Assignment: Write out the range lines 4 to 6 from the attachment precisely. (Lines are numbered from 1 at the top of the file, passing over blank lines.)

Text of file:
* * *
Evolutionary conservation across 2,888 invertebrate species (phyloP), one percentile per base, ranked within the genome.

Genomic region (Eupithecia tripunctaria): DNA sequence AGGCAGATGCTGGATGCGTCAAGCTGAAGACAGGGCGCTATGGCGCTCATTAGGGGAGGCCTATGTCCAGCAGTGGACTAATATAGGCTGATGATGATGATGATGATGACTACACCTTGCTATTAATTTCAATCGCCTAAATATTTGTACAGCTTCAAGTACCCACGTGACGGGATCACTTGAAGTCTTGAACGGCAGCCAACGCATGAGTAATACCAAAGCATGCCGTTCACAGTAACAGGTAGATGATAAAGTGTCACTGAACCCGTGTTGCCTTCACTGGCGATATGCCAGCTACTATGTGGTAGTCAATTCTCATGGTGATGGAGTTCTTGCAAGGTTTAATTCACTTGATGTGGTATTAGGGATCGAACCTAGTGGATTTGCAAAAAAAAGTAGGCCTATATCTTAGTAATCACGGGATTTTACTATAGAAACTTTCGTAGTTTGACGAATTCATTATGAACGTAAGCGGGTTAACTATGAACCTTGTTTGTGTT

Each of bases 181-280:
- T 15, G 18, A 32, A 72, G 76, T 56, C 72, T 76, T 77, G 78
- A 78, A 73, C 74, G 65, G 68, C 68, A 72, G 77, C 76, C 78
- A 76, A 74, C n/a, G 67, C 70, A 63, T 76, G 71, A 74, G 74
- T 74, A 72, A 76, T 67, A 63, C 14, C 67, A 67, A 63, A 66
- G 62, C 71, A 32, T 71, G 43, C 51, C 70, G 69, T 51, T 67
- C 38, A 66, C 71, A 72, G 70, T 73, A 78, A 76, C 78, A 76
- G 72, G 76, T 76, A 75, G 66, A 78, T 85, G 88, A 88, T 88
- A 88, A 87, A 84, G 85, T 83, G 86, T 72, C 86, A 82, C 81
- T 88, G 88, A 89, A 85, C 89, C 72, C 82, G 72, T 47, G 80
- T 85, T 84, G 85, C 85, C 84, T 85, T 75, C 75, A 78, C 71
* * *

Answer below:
- T 15, G 18, A 32, A 72, G 76, T 56, C 72, T 76, T 77, G 78
- A 78, A 73, C 74, G 65, G 68, C 68, A 72, G 77, C 76, C 78
- A 76, A 74, C n/a, G 67, C 70, A 63, T 76, G 71, A 74, G 74